Michael O'Brien valedictory address

Author: Michael O'Brien

Michael O'Brien delivers valedictory address

Delivered by Michael O’Brien at Notre Dame’s 167th University Commencement Ceremony, held May 20, 2012, in Notre Dame Stadium

Mrs. DeMaria, Father Jenkins, distinguished faculty and guests, family, friends and fellow graduates: Nearly four years ago, we gathered together for opening Mass at the Joyce Center to take a break from the festivities of freshman orientation and mark before each other and God the beginning of a chapter of countless shared challenges and new opportunities. Our time here started with dorm room decorations, Disney song serenades, kilted marches across South Quad, and the most awkward dance ever devised — Domerfest. Those days of Frosh-O eliminated virtually every conceivable barrier of social convention and mental reservation to finding new friends and new interests in our new home. Amid all the excitement, I remember sending an email to my mom, saying: “This is the best university education I can imagine.” “Classes,” she promptly replied, “don’t start until tomorrow.” We thank our families for providing us love, support and encouragement at all times, and small doses of reality when needed.

Once I did reach my first class, the professor, before delving into the syllabus, handed out a familiar passage from the Gospel of Luke. It read: “No one, when he has lit a lamp, puts it in a cellar or under a basket, but on a stand, that those who come in may see the light.” Today, as we gather for one last time before moving on to confront new challenges and embrace exciting opportunities, let us reflect upon our uncommon privilege: the chance to spend four short years of our lives at Notre Dame, a place whose world-class education lights minds and hearts, that we can share this incredible privilege with those outside our community and our country. A place that puts the lamp of Catholic learning on a stand of public purpose.

The practice of meeting new people and experimenting with new ideas and activities didn’t end with orientation weekend — it is something we continued to do in classes, dorm life, undergraduate research, Center for Social Concerns seminars, studies abroad and student clubs. We built schools in the foothills of Appalachia, cooked meals for the homeless in South Bend, boxed for Holy Cross Missions in Bangladesh, and made works of art in campus plays, musical groups and art studios. All the while, we grew in knowledge and perspective — not simply by processing information, but by engaging with new ideas. We didn’t just memorize chemistry and biology formulas, we applied our knowledge to AIDS and cancer research; rather than keeping fields like economics and philosophy conceptually separate, we contemplated together their implications for poverty, growth and human happiness; and we of course didn’t merely learn about religious belief in our theology classes, we deepened our own beliefs in Masses and retreats and challenged them in campus debates.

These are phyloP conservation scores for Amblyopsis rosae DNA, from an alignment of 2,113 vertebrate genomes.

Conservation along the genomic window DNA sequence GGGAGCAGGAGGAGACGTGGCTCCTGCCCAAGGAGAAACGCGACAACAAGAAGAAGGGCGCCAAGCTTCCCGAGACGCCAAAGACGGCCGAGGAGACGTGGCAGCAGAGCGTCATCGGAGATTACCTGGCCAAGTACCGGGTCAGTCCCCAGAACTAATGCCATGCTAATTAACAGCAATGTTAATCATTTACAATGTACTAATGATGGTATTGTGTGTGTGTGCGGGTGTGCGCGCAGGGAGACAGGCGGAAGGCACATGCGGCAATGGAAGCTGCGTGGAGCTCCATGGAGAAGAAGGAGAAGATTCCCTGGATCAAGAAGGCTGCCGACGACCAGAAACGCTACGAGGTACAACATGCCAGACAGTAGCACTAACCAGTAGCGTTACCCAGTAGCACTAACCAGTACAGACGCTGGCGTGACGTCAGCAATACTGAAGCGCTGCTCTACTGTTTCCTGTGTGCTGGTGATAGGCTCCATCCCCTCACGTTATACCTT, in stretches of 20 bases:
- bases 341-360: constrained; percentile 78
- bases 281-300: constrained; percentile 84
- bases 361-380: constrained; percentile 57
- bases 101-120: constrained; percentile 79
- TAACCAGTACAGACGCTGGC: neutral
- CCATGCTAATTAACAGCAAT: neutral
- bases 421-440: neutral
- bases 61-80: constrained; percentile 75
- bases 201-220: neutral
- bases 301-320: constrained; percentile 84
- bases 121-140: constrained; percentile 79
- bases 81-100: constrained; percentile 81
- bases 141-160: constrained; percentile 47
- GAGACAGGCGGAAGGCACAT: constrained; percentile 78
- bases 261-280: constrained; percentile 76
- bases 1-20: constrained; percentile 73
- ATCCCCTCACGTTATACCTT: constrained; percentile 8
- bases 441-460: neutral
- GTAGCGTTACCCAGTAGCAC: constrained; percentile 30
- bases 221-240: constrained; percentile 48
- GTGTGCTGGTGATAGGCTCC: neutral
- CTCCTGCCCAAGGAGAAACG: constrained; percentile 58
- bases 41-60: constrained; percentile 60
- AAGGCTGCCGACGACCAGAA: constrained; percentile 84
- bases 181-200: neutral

After all of this, the obvious question before us is: What’s next? Not just what job, or what grad program. Undoubtedly, the range of options before each of us is as expansive as it is impressive: stretching from medical school to military service, from teaching to engineering. But what’s the next step in our development? The real world, after all, has no freshman orientation, and many of us may be left feeling, in the words of “The Office’s” Dwight Schrute, as though we have ‘nothing on our horizon — except everything.’ The freedom before us — once combined with an understanding of the complex, varied and often tragic problems facing the world — can be paralyzing. And our choices will likely be made even more difficult by the combative atmosphere in which much of human activity, from politics, to business, to academia, now takes place.

“The most striking feature of contemporary moral utterance,” writes our own Alasdair MacIntyre, “is that so much of it is used to express disagreements.” This has certainly been at least partially true of our time at Notre Dame. We leave behind us a trail of heated Viewpoint wars that were never resolved and classroom debates that all too often ended in deeper division and harder questions. But the troubles of our moral discourse seem infinitely more acute in the world outside Notre Dame. It is a world in which our differences often give way to profound disagreements; and as a consequence of the difficulty of articulating, balancing and prioritizing our different values and claims about this freedom or that right, our interpersonal setting continues to grow more and more antagonistic. Such an atmosphere, contoured by diversity that often turns into division and punctuated by outbursts of insensitivity that discourage us all, might tempt us to withdraw from the world’s challenges and focus exclusively on our own individual pursuits. I doubt this sounds new to anyone. We’ve all already witnessed this environment, but now we have to live in it.